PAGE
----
SINGAPORE: There is a need to rethink how to reduce, reuse and recycle food waste amid an increase over the years, said Minister for Environment and Water Resources Masagos Zulkifli on Sunday (Jan 10).
In 2014, Singapore generated around 790,000 tonnes of food waste, equivalent to two bowls of food per person each day. Only 13 per cent of that amount was recycled.
Over the past 10 years, the amount of food waste Singapore generates has increased by about 48 per cent, and the number is set to increase as the country continues to grow in terms of population and affluence.
Singapore has only one landfill left - Semakau Landfill - and it is expected to run out of space if habits do not change.
"Unfortunately, we do have old cultures that we need to modify to achieve this. As an example, (at) banquets where we produce so much food, and so much variety in the menu, I think, it is quite onerous to finish everything, and indeed, the intent is to ensure that you don't finish everything, to show there's a lot of food provided on the table. So these things need to change, without totally changing the way we live as a community in Singapore."
Mr Masagos was speaking at one of the SGFuture Engagement Series sessions on "A Cleaner, Greener and Smarter Home", as part of efforts to engage with the public and seek their ideas on how to build a liveable and sustainable Singapore.
GETTING THE COMMUNITY INVOLVED
Some of the proposals put forward include teaching communities to make compost out of their food, and getting supermarkets to educate consumers about food management.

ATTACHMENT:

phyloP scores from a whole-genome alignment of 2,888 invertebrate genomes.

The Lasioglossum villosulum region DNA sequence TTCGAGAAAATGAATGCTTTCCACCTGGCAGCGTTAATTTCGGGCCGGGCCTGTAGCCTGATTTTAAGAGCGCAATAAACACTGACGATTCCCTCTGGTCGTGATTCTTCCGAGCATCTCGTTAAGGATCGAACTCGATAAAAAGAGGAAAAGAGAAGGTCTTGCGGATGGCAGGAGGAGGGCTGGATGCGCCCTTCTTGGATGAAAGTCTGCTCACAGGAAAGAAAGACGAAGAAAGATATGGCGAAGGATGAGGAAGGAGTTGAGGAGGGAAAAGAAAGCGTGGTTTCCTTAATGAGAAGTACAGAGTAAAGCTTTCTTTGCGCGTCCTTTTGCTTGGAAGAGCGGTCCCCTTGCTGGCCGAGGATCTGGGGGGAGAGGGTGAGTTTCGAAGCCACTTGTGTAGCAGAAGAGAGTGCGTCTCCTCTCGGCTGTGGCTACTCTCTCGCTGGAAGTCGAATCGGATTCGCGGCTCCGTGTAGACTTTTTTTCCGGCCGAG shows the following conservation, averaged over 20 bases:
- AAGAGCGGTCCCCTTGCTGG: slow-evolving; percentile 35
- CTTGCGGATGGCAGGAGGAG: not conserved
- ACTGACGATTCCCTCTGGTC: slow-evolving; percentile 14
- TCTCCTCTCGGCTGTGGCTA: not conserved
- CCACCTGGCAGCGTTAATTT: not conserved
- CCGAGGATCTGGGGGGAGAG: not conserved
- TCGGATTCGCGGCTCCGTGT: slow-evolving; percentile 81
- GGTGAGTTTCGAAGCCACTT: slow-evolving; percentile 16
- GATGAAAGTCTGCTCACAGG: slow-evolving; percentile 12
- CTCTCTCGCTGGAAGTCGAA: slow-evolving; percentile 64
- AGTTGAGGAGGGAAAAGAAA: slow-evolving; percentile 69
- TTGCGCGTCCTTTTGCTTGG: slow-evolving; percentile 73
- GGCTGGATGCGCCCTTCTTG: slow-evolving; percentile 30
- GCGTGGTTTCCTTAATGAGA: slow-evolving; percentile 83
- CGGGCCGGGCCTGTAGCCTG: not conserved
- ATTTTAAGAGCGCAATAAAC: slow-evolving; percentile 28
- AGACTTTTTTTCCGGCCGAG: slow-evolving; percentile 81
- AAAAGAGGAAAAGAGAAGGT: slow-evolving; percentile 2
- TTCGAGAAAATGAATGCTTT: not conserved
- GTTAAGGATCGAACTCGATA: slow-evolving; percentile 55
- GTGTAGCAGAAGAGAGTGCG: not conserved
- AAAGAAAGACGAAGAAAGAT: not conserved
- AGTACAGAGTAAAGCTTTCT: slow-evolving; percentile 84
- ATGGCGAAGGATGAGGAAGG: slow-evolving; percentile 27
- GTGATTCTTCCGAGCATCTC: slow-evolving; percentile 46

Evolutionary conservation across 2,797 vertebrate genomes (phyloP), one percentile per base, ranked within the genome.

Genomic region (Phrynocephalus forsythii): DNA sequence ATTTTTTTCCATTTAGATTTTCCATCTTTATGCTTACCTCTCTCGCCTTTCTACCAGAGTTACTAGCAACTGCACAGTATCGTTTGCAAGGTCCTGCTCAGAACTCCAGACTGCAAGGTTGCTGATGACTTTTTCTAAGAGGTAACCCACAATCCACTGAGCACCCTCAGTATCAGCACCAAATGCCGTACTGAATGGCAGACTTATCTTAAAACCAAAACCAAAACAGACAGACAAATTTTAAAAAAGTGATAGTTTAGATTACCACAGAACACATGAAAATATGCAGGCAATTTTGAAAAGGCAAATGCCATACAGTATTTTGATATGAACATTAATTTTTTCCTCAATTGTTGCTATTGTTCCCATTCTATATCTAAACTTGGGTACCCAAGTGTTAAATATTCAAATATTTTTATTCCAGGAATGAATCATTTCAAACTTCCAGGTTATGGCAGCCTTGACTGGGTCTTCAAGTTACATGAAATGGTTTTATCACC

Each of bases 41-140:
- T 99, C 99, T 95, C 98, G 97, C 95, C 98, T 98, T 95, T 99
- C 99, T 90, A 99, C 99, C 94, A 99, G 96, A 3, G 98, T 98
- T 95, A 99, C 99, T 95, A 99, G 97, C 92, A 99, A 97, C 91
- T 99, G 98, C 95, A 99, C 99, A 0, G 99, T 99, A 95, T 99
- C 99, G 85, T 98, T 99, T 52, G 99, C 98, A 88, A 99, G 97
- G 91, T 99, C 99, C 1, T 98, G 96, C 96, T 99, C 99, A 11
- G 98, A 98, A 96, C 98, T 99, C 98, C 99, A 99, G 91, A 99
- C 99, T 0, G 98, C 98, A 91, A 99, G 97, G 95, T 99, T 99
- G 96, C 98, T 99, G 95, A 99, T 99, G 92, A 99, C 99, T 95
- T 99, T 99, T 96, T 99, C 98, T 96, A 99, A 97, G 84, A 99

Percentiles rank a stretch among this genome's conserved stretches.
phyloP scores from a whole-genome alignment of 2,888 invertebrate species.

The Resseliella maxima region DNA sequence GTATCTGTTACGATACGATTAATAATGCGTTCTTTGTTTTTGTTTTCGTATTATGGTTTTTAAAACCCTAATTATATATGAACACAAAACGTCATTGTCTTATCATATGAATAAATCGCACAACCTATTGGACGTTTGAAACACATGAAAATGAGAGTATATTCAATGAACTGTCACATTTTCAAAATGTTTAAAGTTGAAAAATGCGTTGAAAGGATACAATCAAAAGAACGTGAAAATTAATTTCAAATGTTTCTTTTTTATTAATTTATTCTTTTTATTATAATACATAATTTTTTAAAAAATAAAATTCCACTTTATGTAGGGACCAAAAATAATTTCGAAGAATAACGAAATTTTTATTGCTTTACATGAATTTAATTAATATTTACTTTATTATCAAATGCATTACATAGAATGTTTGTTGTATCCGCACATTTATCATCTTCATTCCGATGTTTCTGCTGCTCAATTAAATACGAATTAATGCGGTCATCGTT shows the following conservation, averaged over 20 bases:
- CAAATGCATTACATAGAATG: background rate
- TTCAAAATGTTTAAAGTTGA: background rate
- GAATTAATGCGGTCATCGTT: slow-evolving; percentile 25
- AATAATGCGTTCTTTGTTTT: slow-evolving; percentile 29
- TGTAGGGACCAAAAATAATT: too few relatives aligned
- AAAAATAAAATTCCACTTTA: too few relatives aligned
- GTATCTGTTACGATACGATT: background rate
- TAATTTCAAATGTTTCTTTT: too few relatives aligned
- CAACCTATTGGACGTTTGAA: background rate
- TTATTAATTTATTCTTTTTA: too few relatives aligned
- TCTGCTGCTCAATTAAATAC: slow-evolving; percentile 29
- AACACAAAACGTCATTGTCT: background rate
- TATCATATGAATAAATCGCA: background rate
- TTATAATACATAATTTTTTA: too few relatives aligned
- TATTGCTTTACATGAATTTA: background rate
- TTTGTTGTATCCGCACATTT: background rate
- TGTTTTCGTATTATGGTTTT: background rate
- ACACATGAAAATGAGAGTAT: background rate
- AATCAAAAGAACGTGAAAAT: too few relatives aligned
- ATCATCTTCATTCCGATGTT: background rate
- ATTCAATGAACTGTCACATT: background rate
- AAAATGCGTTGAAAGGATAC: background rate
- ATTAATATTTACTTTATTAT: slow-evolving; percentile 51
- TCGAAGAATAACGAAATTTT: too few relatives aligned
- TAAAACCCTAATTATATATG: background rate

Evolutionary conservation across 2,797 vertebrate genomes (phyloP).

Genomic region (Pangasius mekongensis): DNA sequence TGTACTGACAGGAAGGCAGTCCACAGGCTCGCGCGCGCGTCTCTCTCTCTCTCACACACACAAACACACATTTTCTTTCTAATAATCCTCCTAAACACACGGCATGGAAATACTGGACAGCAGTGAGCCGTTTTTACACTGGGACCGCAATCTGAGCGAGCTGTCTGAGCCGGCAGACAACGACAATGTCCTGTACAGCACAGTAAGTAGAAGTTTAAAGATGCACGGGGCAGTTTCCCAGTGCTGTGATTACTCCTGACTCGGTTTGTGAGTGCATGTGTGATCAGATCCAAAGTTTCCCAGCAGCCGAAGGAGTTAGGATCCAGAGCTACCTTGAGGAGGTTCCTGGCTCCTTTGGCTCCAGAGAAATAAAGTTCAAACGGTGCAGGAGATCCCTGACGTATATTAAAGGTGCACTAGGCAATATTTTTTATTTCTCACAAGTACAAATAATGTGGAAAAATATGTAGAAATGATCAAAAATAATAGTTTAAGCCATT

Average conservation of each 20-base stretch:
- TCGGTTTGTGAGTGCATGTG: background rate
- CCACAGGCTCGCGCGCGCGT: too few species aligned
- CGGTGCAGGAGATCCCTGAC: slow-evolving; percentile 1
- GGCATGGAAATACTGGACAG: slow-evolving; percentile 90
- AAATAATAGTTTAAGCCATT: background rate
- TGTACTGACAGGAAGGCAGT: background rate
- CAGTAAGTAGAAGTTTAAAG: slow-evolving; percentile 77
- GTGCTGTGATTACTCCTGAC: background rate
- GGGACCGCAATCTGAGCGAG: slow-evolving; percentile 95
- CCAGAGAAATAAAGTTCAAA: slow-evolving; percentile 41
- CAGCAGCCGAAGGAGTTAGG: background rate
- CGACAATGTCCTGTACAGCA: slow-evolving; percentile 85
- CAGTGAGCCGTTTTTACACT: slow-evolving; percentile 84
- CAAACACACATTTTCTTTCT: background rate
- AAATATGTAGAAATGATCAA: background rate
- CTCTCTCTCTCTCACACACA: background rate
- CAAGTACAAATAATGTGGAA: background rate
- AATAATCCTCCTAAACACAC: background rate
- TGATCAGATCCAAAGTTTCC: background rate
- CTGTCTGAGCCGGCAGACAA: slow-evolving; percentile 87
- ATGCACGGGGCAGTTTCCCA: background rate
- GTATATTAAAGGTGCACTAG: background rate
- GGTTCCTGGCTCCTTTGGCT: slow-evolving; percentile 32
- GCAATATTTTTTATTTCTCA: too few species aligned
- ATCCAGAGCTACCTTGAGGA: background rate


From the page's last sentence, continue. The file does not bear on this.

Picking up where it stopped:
For 21-year-old Sumita Thiagarajan, she has already started to raise awareness of how much food is being wasted in Singapore. She started a project called #unhappyplatesg - a Facebook photo album featuring plates of uneaten food.
"I was just trying to raise awareness on food wastage, so together with the photos, I've put together a description about how much food Singaporeans waste. I hope that through the photos and through the descriptions, that friends and people that see it and share it can actually reduce their food intake," said Sumita.
Now, even her friends are sending her pictures of these so-called unhappy plates, to add to the collection.
For Eugene Tay, founder of Zero Waste SG, he is looking at developing an app that can match companies with leftover food to individuals or charities that need it.
"The other thing we're looking at is best practices and case studies from companies - companies who are doing their part to reduce food waste, we try to document these kind of best practices and make it available to their peers in the industry," he said.
About 30 to 40 members of the public, including youths, stakeholders and partners from various associations, industries and non-governmental organisations shared their thoughts and plans on how to cut down on food waste, and move towards a zero-waste nation.